Sky Q – A Lesson In Customer and Expectation Management

It has been 6 weeks since I excitedly requested my Sky Q upgrade. It’s taken 3 engineer visits and 9 calls to reach impasse. Is this customer management par excellence? Not on your Nelly.

I was lured into the 2 Terabyte high definition multi screen promise after the distraction of the constant whirring of my 8-year-old skybox during a crucial scene in Game of Thrones. I thought I had subconsciously started to grind my teeth when John Snow was slaughtering the masses, but no, it was my trusty grey box grinding its gizzards.

The Sky sales rep assured me my apartment block in London was set up for Q and on that promise a date for installation was set. So excited was I at the prospect of the new viewing delights that I replaced my old TV to enhance the Q experience further. My shiny new curved 42inch HD TV sat unveiled and I waited in anticipation.

When the Sky Engineer turned up on installation day he broke the bad news that he could not proceed. Peering into the spaghetti of wires in a cupboard outside my apartment he embarked on an installation tutorial to explain what needed to be done via my facilities management team. Why did Sky say the Q service was available when clearly it was not, I pondered?

My facilities management company eventually fixed the problem and 3 weeks later I excitedly called Sky to set up another visit. Only Sky had cancelled the order and was not able to reinstate my original offer. After a 55-minute call Sky finally reinstated the original offer and set a new installation date for the following week. Hurrah near the finishing line.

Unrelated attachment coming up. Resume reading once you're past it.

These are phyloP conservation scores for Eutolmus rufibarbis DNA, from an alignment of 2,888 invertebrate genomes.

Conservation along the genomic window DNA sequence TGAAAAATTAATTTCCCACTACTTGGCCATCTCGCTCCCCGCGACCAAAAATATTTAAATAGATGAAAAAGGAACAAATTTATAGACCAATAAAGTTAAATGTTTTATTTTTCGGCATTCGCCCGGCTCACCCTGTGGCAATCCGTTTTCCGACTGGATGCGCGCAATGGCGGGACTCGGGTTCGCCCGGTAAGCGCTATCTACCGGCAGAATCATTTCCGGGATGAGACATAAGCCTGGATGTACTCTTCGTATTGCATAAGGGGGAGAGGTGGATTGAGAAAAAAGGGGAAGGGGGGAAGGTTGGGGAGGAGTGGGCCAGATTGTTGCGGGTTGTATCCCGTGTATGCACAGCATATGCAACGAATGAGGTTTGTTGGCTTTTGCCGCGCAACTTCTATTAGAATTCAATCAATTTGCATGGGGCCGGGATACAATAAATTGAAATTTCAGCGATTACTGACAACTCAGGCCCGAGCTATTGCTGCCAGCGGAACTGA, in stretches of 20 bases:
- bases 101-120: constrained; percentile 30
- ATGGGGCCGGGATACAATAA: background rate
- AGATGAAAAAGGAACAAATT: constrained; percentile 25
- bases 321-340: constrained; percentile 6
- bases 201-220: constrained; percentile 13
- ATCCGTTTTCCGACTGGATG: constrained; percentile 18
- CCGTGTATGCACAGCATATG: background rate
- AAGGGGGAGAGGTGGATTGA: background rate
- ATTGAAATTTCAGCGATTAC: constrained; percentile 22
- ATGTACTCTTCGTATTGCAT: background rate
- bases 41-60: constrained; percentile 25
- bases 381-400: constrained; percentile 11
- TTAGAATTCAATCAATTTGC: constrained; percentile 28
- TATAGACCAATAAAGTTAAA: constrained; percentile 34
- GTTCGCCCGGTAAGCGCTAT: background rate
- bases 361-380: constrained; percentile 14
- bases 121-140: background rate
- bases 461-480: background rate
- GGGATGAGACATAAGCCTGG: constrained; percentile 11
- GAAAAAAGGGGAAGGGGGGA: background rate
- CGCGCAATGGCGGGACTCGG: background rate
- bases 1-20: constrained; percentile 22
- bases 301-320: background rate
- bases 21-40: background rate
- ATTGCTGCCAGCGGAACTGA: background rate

The day of the second installation attempt arrived. I was invited by the Sky Engineer to my cupboard of wires yet again to learn that a DCSR switch to enable Q to work was now missing. Don’t ask me what that is. Apparently all Sky Engineers (most of which are outsourced 3rd party providers) have been trained to install this switch for Q services, but due to cost cutting don’t carry stock on their vans. Why didn’t the Sky engineer tell me about the switch requirement first time around I groaned.

So here I am – with old grey faithful whirring away, a new shiny redundant TV in the corner gathering dust and no resolution date between my facilities management company, Sky and their outsourced installation provider. My excitement has been replaced with frustration and the customer experience quashed.

I can’t help wondering if Sky launched Q in 2016 and it is their biggest new product in years, how can such poor communication and coordination exist when launching a new product I ask. Why should the customer be the conduit for installation snags in apartment blocks and wait over 6 weeks for a product? Come on Sky – just deliver what you promise, on time, in full.